Will James Cook Deliver for the Bills and Fantasy Teams in 2022?

May 04, 2022
Will James Cook Deliver for the Bills and Fantasy Teams in 2022?

As the third RB selected in this year’s draft class, James Cook landed with the Buffalo Bills at spot No. 63. Buffalo has been attempting to upgrade at the position in recent years particularly with a pass-catching back, as they were rumored to be after Travis Etienne in 2020 and they nearly signed J.D. McKissic this offseason. Cook finds himself in a fantastic spot in a solid offense and Buffalo has their guy, a versatile back who has the potential for fantasy goodness right away.


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James Cook the Bulldog

The volume numbers for Cook don’t necessarily flash among other RBs due to the timeshare system at Georgia, but what he did with his work was impressive. He rushed 113 times for 728 yards and seven touchdowns last season, but where he made the doughnuts was as a receiving threat. He nabbed 27 passes for 284 yards and four scores in 2021, with a hefty 10.5 yards per reception, and his 7.2 average yards from scrimmage was ninth among all college RBs last season.

According to Sports Info Solutions, Cook landed in the top 5 in total points rating per route and receiving total points per game, and the top 7 in yards per route run, as shown in this photo below.

Georgia utilized Cook all over the field, and his versatility is something to be excited about. The 22-year-old did it all, from swing passes to angle routes, slot work, and even out wide. While known for his receiving prowess, Cook has also shown breakaway ability as a rusher with decent burst.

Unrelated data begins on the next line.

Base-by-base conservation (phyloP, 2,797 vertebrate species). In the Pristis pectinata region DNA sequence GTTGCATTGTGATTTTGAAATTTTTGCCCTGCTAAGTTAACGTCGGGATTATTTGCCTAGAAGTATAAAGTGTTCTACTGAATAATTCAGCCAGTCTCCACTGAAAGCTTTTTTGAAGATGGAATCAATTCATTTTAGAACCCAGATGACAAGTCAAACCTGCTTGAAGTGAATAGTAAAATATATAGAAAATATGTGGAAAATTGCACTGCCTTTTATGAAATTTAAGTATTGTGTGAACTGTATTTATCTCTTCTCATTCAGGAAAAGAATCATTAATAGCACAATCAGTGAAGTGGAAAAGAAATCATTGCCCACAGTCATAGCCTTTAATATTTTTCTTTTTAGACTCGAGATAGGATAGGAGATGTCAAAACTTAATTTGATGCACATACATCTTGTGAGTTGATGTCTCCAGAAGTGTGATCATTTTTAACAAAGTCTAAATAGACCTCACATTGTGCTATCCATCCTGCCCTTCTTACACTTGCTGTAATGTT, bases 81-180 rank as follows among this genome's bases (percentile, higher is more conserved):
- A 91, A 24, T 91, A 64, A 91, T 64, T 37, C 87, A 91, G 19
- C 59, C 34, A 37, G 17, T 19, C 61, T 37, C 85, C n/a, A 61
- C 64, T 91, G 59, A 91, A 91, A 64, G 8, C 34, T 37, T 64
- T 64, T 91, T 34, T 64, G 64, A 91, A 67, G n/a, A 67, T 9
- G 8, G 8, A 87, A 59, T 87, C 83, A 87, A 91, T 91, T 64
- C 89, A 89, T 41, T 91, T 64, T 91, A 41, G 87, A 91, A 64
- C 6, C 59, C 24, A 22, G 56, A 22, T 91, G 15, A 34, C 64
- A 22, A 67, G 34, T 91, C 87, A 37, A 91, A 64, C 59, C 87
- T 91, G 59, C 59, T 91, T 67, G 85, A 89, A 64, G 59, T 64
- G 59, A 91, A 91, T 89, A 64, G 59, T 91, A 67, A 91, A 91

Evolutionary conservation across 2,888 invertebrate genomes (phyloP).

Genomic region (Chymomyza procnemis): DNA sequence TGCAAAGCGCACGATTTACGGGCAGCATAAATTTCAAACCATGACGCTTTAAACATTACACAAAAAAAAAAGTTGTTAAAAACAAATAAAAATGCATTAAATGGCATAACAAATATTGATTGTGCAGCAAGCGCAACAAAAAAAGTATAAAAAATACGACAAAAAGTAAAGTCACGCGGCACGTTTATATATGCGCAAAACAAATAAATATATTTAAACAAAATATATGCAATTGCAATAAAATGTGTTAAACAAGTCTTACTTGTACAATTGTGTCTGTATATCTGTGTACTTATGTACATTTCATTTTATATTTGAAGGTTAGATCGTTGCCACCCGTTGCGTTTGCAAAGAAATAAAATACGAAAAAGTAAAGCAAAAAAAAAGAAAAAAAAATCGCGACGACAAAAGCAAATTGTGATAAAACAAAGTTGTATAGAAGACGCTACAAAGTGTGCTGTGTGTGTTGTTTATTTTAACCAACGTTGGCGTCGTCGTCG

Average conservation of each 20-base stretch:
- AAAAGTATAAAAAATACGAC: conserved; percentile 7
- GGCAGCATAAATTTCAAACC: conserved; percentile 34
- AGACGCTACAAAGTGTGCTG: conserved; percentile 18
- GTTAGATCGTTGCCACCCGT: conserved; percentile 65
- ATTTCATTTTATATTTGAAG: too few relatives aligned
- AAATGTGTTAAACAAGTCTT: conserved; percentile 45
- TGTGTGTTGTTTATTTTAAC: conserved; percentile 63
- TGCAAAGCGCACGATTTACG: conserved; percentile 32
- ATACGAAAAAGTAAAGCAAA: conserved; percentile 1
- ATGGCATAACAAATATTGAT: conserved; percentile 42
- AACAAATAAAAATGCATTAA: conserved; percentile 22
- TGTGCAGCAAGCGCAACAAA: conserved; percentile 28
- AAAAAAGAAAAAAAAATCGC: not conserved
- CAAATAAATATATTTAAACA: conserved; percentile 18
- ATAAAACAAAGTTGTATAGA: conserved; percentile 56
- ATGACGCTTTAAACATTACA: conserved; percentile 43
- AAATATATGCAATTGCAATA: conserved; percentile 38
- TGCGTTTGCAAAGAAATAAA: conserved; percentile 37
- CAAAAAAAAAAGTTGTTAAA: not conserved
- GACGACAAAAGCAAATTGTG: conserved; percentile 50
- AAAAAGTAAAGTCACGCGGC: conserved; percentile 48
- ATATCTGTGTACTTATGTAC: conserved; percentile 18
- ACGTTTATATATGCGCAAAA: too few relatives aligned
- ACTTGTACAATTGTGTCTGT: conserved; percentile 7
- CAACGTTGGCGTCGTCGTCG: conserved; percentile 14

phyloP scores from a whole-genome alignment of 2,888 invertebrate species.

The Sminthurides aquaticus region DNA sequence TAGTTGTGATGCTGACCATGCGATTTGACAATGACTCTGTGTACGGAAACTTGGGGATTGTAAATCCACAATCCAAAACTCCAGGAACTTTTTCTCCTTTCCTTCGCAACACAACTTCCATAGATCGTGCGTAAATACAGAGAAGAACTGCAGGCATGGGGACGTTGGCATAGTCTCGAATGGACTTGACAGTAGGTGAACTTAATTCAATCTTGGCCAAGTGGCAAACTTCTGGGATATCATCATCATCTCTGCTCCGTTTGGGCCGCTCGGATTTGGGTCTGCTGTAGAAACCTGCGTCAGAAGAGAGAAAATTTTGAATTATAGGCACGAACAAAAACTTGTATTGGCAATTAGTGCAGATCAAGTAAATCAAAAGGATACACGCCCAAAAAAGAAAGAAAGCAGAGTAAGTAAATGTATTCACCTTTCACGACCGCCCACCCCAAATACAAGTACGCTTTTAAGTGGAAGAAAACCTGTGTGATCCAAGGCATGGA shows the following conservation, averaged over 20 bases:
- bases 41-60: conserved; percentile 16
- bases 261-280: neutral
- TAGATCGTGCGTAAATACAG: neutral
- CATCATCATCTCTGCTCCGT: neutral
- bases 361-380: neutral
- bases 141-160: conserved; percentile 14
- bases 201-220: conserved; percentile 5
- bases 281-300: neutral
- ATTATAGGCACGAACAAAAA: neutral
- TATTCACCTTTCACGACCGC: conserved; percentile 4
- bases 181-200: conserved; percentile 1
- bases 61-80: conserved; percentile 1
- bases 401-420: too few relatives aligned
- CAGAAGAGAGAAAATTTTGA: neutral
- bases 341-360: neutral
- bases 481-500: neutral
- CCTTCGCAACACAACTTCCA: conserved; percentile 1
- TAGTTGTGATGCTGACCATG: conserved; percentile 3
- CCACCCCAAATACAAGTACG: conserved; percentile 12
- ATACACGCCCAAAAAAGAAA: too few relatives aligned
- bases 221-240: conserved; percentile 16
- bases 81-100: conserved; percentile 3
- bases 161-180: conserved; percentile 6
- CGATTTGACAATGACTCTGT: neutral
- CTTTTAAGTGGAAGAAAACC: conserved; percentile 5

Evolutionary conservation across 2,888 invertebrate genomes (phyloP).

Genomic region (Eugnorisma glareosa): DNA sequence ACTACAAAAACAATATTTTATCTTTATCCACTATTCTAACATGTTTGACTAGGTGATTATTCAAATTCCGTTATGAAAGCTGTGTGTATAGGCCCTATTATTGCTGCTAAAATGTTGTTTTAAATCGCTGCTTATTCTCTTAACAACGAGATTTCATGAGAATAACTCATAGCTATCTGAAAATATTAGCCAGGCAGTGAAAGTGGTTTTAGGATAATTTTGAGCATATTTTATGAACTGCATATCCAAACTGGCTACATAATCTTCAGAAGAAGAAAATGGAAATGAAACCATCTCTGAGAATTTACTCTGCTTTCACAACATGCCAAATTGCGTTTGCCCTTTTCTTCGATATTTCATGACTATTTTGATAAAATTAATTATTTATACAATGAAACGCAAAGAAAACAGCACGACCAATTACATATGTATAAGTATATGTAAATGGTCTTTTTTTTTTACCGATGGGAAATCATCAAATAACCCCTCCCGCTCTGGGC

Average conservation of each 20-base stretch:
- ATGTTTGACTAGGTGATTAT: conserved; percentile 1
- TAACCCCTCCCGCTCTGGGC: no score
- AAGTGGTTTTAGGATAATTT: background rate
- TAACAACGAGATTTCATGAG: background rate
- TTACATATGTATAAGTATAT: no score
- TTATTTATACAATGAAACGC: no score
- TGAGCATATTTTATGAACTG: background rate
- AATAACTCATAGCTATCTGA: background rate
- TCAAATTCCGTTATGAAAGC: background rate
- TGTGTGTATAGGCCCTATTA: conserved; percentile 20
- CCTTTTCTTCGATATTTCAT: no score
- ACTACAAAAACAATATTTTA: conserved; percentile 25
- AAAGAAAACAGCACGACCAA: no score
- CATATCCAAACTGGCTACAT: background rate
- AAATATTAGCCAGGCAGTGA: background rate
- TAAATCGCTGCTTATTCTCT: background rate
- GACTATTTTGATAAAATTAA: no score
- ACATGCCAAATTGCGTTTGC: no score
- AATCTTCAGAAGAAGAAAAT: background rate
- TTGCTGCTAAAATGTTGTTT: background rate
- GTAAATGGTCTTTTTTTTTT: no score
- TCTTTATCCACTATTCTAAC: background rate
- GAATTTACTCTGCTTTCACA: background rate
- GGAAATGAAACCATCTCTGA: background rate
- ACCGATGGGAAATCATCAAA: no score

What does James Cook Mean for Buffalo’s Offense?

The Bills would not have spent second-round capital on a running back if they don’t intend to feature him in their offense. GM Brandon Beane alluded to using Cook in a hybrid role, which is drool-worthy for managers in any points-per-reception format.

The Bills only targeted their backs at 15% and 14% in 2021 and 2020 respectively, and that should be elevated this year with a true pass-catcher at the position. Out of 62 qualifying backs, Devin Singletary ranked 60th with Zack Moss 48th in receiving grade via PFF.

Cook projects as a fantasy asset with standalone value, considering the Bills actively pursued a back of his archetype. There is also the built-in upside if something were to happen to Singletary. Add in the Buffalo offense as a whole and you have the perfect Zero-RB candidate, a guy who could certainly peak as the season chugs along, with a palatable price tag (UD RB42). Cook has legit potential to crack the top-36 fantasy backs this year.

We can’t toss Devin Singletary aside, and neither will the Bills. He should act as their primary back, with Cook taking over change-of-pace duties from Zack Moss and Duke Johnson. The rookie could steal high-value touches from Singletary in the passing game though, considering his inefficiency last year in that area. The veteran is currently being drafted as an RB3 in Underdog drafts which seems about right considering his three-down role is in question.

Moss and Johnson will most likely be left with scraps in this backfield and are nothing more than last-round stabs. Another player who may be affected by Cook’s arrival is Isaiah McKenzie, who has been used in a hybrid role in the past. If Beane’s comments about using the rookie as a WR come to fruition, McKenzie could see very few targets in this offense.

Bottom Line

  • The Bills spent significant draft capital on James Cook and they intend to deploy him in a hybrid-type role which is a confidence booster for fantasy purposes.
  • Cook has the potential to be a fantasy RB3 or better, particularly in any format that rewards points for receptions. He is currently being drafted as RB42 in the 13th round, but I suspect that will change as the off-season rolls along.
  • Devin Singletary gets a downgrade due to Cook’s presence but is still considered an RB3 due to his perceived role as the lead back. Both Zack Moss and Duke Johnson are relegated to dart throw territory, along wth WR Isaiah McKenzie.
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